Gary Linton

God is on a search for true worshipers. “The hour is coming, and now is, when the true worshipers will worship the Father in spirit and truth; for the Father is seeking such to worship Him” (John 4:23 NKJV). Will you be one He discovers? If we are going to be one who worships God in spirit and in truth, there are a few things we must do to prepare.

Worship is a willful act. Worship is something we chose to do. There may be times we don’t feel like worshiping. Maybe we’ve had a bad day, got into a fight on the way to church, or are going through a time of discouragement. Whatever the reason, we don’t feel like worshiping. It’s in these times we must choose to worship – offering a sacrifice of praise to God (Hebrews 13:15).

The Psalmist said, “Praise the LORD. Praise the LORD, my soul. I will praise the LORD all my life; I will sing praise to my God as long as I live” (Psalm 146:1-2 NIV). Paul said, “I will sing with my spirit, but I will also sing with my understanding” (1 Corinthians 14:15). Notice the repetition of “I will.” It was something they chose to do. At times we must challenge and encourage ourselves in worship. He said, “ Praise the LORD, my soul” and “Bless the Lord oh m soul” (Psalm 103:1 and 146:1). He was determined to worship His Lord. We too must be determined to praise our Lord as a willful act.

I am reminded of the life of Jacob. He had experienced a hard life, with many trials and discouragements. It was so bad that at one point he cried out, “all these things are against me” (Genesis 42:36). Yet at the end of his life (at 120 years of age) he “worshiped, leaning on the top of his staff” (Hebrews 11:21 NASB). If only we had such a determination in worshiping God.

Worshiping is an act of obedience. We are commanded to worship. “Enter into His gates with thanksgiving, and into His courts with praise. Be thankful to Him, and bless His name” (Psalm 100:4 KJV). We are priests of the most high God and our function is that of a worshiper (1 Peter 2:9). Every person has a built-in worship mechanism. Worship is something we must chose to do in obedience. People frequently refrain from worshiping for a couple of reasons:

  1. Pride. They feel foolish giving outward expressions of worship, especially in a public setting. It’s okay for everyone else. They may even enjoy seeing others involved in worship, but they feel foolish participating. “But he giveth more grace. Wherefore he saith, God resisteth the proud, but giveth grace unto the humble” (James 4:6 KJV). Let’s humble ourselves and surrender to worshiping the Savior.
  2. Rebellion. Not to worship God is an act of willful rebellion. We often try to disguise our rebellion with some other type of service, as if it were for God. “I’ll teach a class, clean the church, etc., but worship is not my thing.” Imagine a worship leader challenging everyone to worship and seeing a church leader standing with their arms folded with a nasty look on their face. “Has the LORD as much delight in burnt offerings and sacrifices as in obeying the voice of the LORD? Behold, to obey is better than sacrifice, And to heed than the fat of rams. For rebellion is as the sin of divination, and insubordination is as iniquity and idolatry” (1 Samuel 15:22-23 NASB).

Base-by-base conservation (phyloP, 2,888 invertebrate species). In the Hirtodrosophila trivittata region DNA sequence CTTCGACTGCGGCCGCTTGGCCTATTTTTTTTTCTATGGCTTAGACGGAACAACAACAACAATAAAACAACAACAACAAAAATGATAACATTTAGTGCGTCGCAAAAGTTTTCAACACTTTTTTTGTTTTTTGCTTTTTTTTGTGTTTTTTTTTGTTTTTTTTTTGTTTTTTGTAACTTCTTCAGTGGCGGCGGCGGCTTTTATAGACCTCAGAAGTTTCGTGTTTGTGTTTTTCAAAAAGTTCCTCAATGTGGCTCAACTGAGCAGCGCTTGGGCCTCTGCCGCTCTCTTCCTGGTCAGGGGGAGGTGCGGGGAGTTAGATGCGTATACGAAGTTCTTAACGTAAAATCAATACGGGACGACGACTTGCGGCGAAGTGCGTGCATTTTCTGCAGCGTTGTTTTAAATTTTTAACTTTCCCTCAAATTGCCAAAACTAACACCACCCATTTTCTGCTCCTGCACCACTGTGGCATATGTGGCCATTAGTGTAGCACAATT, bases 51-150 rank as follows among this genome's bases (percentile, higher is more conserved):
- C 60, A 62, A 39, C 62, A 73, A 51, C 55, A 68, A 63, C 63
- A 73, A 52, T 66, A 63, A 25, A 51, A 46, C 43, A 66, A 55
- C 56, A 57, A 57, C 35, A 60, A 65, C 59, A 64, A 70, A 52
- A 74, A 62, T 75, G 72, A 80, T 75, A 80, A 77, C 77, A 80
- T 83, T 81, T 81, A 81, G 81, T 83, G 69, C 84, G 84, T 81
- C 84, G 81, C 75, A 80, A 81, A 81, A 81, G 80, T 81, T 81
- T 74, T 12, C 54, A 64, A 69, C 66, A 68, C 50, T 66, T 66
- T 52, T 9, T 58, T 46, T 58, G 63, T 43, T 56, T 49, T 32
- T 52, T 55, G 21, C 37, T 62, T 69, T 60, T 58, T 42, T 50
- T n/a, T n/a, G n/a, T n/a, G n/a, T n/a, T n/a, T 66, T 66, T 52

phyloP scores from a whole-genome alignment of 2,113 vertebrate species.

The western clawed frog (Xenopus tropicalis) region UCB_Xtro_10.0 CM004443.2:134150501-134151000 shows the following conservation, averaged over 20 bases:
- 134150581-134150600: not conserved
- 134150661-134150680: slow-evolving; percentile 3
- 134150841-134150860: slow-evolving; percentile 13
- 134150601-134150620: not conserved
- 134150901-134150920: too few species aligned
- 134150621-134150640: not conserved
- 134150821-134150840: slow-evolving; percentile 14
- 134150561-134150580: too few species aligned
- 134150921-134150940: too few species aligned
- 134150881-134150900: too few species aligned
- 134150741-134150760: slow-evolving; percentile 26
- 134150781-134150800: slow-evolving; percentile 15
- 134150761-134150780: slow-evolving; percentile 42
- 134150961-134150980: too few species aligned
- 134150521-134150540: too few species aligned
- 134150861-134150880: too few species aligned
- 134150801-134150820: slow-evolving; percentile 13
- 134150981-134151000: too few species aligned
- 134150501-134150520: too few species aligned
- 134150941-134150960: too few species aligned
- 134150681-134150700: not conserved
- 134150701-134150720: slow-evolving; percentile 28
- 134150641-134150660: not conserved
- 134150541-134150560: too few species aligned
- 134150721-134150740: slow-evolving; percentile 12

We should come to church prepared to worship. In our personal time with God we should spend time in the Word asking for divine help to worship Him. We cannot worship God on our own. It is the love of God that is shed abroad in our hearts by the Holy Spirit which enables us to worship Him (Romans 5:5). It is His Spirit of adoption which cries out from within us “Abba Father” (Romans 8:15).

As for public worship, Paul said, “Whenever you come together, each of you has a psalm” (1 Corinthians 14:26). He gives the indication that we should have our gifts of worship ready when we come to the assembly (church). We must prepare our hearts for our worship experience. If we are honest, many times we arrive at church ready to worship, but we feel resistance. This must be broken before we get there.

We should spend time in the Word and prayer, seeking the face of God prior to the worship service. For all of us, there are things in both the natural and spiritual realms that must be dealt with before we worship God. This is why I insist on a prayer meeting before each church service. I can tell how the worship service will go by the atmosphere of the prayer meeting beforehand.

Participation of the individual determines the participation of the majority. In a public worship service, there may be people who are inhibited by the folks around them. If each person has prepared for worship, the walls of inhibition will come down (2 Corinthians 10:4-5). If the majority are actively involved in the worship experience, individuals will lose their inhibitions and find themselves lost in the freedom of praise and worship. If each person actively participates in worship, the inhibitions of the few will soon fall by the wayside.

Bottom line? No matter where or when, you determine the degree to which God is worshiped.

April 20th, 2014